Goats providing services to the city or state may not be what the term service animal conjures. As defined by the Americans with Disabilites Act, a service animal is “any dog that is individually trained to do work or perform tasks for the benefit of an individual with a disability.” Over the last several years, the rise of emotional support animals has sparked debate on that limited definition, which has popularly expanded to include all manner of animal aids. Southwest Airlines, for example, allows trained miniature service horses onboard flights.

And though not service animals in the traditional sense, K9 units in municipal police departments date back decades in Oklahoma. The Tulsa Police Department’s K9 Unit was established in 1962, and the Oklahoma City Police Department’s began in 1963. The dogs are invaluable for police efforts like bomb sniffing, tracking missing persons, and apprehending suspects. A handful of the state’s sheriffs’ offices also have mounted patrol units, often as part of a volunteer reserve force using horses for services like crowd control, crime prevention, and search and rescue.

Oklahoma City residents often can see the Hefner Canal goats around Lake Hefner, as they help maintain more than eighty acres. Photo by Brent Fuchs

Oklahoma City residents often can see the Hefner Canal goats around Lake Hefner, as they help maintain more than eighty acres. Photo by Brent Fuchs

Oklahoma’s turf has been pretty well covered by animals looking to lend a hand—or paw or hoof—wherever needed, and the state’s bodies of water benefit from their fauna as well.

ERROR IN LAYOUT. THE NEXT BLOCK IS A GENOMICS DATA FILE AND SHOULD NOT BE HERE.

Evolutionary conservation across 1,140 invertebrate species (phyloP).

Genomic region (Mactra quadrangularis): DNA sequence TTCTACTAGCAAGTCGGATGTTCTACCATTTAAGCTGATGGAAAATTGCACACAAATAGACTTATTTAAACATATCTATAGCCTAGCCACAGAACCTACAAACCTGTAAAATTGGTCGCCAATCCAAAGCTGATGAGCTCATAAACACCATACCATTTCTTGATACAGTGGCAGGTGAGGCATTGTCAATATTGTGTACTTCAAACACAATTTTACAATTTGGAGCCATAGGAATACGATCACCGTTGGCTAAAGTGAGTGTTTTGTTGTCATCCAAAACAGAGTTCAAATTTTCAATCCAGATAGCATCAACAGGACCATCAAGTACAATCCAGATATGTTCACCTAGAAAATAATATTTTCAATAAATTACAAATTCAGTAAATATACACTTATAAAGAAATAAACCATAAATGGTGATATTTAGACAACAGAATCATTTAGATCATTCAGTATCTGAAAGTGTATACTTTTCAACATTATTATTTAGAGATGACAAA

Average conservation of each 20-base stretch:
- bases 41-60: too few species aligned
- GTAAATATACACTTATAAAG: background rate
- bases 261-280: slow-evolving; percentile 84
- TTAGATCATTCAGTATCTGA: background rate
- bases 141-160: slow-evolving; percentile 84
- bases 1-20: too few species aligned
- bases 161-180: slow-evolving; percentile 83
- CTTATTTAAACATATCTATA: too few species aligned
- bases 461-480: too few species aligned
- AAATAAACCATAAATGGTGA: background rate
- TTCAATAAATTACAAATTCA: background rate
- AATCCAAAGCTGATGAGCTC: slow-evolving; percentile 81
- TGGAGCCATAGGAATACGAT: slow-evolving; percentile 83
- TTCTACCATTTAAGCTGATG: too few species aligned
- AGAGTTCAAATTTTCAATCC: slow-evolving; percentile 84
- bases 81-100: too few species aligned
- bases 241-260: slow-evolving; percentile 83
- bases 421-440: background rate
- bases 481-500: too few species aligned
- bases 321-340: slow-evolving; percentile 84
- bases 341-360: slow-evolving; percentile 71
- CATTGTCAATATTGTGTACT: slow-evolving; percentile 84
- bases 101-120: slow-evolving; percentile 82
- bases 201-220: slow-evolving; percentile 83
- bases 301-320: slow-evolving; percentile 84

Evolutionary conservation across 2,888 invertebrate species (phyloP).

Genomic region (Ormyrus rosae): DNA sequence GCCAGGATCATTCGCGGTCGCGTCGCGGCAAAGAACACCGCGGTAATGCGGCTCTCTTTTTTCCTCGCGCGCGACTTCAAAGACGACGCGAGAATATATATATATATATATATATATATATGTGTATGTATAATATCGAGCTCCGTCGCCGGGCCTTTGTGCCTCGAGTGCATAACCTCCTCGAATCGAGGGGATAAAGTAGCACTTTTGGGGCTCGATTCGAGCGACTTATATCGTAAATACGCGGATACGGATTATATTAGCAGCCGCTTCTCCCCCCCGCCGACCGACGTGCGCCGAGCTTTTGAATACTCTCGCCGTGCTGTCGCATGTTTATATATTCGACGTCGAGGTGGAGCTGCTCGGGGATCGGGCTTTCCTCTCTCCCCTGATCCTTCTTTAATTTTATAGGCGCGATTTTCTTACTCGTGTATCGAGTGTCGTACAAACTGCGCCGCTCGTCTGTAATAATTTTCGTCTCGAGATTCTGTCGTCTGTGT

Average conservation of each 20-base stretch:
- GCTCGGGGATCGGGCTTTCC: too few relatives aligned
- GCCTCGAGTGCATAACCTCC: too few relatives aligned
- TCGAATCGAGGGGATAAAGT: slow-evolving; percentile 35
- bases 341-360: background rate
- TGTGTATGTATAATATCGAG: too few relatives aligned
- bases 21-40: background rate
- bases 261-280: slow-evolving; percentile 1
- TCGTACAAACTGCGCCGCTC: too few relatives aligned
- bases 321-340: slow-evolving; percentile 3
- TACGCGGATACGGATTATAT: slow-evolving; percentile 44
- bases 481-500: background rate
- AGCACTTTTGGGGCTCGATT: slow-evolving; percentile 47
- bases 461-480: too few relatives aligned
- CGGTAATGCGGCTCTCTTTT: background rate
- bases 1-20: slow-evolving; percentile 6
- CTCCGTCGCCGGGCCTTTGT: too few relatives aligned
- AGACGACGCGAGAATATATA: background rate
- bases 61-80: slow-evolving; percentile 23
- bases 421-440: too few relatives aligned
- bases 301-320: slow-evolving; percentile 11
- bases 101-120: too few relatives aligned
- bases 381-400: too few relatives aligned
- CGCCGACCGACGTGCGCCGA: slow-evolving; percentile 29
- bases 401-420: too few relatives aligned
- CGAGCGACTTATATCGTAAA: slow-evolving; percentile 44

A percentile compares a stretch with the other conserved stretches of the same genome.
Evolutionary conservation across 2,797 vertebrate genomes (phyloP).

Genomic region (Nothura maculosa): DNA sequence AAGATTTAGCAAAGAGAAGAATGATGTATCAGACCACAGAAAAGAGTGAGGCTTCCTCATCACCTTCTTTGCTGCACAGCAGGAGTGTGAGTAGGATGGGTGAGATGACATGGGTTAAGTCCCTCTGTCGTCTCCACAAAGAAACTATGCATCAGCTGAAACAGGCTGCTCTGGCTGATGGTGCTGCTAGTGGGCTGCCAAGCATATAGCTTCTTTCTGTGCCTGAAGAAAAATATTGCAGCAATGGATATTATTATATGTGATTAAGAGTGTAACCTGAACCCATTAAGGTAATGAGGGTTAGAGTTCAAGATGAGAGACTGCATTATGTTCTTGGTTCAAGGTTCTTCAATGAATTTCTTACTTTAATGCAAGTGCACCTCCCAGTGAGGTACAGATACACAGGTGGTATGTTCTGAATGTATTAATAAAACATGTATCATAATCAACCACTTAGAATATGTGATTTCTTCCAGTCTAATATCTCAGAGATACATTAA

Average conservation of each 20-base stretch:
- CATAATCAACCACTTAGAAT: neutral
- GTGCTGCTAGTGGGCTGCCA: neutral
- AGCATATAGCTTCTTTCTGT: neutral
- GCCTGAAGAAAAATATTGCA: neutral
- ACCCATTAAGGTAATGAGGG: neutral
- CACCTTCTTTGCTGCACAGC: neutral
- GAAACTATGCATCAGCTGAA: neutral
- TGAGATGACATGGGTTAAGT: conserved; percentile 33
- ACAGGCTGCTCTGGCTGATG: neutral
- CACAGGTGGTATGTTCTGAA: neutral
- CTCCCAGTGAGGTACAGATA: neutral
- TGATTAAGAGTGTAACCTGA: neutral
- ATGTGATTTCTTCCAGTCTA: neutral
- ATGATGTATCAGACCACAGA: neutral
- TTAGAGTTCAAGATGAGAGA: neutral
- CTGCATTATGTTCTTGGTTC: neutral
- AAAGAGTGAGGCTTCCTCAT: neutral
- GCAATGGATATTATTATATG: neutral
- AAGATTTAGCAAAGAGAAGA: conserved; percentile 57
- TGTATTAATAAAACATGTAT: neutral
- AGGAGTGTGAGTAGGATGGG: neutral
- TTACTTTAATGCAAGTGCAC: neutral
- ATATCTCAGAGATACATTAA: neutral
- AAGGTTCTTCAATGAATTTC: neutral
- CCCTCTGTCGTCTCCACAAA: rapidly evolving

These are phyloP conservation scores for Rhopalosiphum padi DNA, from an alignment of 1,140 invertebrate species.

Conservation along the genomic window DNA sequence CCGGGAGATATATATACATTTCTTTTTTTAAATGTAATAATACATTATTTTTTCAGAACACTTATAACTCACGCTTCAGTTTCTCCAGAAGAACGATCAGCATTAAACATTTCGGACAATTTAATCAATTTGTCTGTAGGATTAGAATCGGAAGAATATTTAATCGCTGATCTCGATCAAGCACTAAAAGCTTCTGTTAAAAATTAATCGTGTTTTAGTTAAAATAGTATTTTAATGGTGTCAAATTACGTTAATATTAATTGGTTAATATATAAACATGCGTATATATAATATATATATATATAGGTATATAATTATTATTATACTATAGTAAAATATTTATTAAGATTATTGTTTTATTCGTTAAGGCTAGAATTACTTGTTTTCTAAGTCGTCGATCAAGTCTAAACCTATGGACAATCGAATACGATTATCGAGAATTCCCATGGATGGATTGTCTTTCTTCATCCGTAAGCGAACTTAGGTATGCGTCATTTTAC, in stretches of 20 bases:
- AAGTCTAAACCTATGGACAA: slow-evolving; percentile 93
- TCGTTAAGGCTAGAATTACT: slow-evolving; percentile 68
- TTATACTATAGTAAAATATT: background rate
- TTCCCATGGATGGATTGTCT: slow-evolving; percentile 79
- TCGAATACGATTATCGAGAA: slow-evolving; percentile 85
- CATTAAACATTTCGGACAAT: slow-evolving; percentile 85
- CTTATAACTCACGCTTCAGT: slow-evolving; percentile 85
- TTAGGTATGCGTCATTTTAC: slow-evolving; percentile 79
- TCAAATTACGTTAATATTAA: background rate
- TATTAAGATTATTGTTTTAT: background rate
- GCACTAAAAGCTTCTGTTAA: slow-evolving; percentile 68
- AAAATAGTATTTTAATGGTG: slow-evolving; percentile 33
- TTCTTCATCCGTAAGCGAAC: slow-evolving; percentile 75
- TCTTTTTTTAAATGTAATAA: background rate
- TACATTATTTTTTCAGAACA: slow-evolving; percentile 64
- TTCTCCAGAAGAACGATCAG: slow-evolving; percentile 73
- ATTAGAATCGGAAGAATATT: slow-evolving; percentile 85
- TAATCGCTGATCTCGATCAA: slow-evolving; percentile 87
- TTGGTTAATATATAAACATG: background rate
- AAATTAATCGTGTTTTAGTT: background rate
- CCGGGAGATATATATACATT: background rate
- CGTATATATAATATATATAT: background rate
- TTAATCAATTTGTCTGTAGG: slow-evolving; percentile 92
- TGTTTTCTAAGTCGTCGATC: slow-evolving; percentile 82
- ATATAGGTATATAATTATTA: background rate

The Oklahoma Department of Wildlife Conservation produces saugeye—a hybrid of walleye females and sauger males. According to fishery research supervisor Kurt Kuklinski, the ODWC stocks saugeye into lakes suffering from an abundance of small crappie. The saugeye eat the small crappie, allowing biologists to manage crappie size while providing a brand-new sport fish for anglers. Early saugeye stocking began in the mid-’80s, including testing at Lake Thunderbird, where the program continues today.
In the meantime, ODWC is able to maintain the biological balance in stocked lakes because the hybrid fish are unable to reproduce on their own in the wild.

“Because there’s no natural reproduction, they can’t explode once they’re introduced,” Kuklinski says.

ODWC’s four hatcheries use another fish, the non-native grass carp, in culture ponds in much the same way goats assist on land.

“Grass carp do a good job of eating rooted aquatic vegetation, which can help bring a weed-choked pond or lake back to a balanced state,” Kuklinski says.

That balanced state is just one example of the state’s symbiotic natural partnerships changing the landscape—figuratively and literally—between human Oklahomans and their furred, finned, and feathered neighbors.

Get There
Sequoyah State Park, 17131 Park 10 Hulbert, OK 74441 or
Get There
Lake Thunderbird State Park, 13101 Alameda Dr Norman, OK 73026 or
Written By
Becky Carman

Becky Carman